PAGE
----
Perhaps the best test of the core three has been the fact that while all the backing fine details, supporting goals, and elegant work plans were either not implemented or progressively tossed aside throughout 2020 given emerging member needs, urgency in a crisis, interruption, and diminished internal budgets, The Toy Association continually transformed, refocused, and delivered for those we exist to serve. This year can be no different even without the tailwinds of Toy Fair New York in February and business as was once usual.

So, for the near-term we’ll be keeping it simple. Fixated on the essentials and service. For your Toy Association team, the months ahead demands a simple set of imperatives to:

  1. Drive legislative and regulatory advocacy protecting all across the toy and play community;

  2. Advance members’ business interests via selling tools and opportunities, strong PR support, and insights;

  3. Actively engage with members to stay attuned and serve over 1,000 unique companies and diverse situations;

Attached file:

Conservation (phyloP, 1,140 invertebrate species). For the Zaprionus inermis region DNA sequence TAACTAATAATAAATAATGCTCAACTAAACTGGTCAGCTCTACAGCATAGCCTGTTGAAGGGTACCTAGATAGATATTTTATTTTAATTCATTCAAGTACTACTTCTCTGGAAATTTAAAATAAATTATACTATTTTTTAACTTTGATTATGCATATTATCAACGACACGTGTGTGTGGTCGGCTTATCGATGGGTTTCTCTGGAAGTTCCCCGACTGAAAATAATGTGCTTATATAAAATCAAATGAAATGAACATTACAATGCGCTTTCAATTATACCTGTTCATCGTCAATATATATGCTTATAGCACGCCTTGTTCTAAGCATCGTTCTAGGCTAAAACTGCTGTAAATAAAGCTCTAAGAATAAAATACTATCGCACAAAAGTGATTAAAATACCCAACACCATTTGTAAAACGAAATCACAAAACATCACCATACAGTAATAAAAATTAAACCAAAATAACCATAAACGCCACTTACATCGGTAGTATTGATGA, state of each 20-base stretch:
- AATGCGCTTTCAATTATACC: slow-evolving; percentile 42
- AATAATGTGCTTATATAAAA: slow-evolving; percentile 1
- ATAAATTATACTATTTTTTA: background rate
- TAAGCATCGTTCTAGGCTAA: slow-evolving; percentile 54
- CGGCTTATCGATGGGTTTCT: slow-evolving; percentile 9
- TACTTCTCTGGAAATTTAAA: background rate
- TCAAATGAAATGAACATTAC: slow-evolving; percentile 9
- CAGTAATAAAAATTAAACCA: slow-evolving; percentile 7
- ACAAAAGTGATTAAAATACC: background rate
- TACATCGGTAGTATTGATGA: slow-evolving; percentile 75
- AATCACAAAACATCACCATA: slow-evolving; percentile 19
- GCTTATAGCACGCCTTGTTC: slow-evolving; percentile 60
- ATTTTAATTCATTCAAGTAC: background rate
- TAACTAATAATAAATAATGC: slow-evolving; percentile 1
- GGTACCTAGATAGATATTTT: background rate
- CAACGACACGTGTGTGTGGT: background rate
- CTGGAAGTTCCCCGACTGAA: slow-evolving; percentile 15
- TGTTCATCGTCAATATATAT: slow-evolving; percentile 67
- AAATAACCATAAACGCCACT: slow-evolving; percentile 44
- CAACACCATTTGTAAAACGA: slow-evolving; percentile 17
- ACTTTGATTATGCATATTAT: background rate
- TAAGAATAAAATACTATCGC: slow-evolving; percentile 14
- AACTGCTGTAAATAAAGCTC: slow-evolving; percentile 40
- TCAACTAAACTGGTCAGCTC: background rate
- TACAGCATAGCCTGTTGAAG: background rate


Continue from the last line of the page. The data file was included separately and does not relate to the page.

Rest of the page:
4. Deliver relevant, influential, impactful communications highly targeted to protect and promote the industry and almost always digital; and

  5. Stay adaptive, seeking new learning, weighing scenarios, reimagining, continuously sensing, and responding with agility.

Like many of our members, it will take the coming year for us to fully reemerge to take on the functions, priorities, and plans we once held and might still remain sensible to benefit the toy and play community. In the meantime, however, we absolutely cannot let a single ball drop in our defense of and service to the industry. Inside our walls, we will be rethinking our business, marketplace events, and the changes to the landscape brought on by the pandemic that will remain permanent even when healthier days return for our nation and world.

A final thought...

No one does anything alone in the association world – it’s a consummate team business. There is virtually no activity one can carry through without help from others across staff, hundreds of committee volunteers from member companies, people at like-mined organizations, and our board of directors.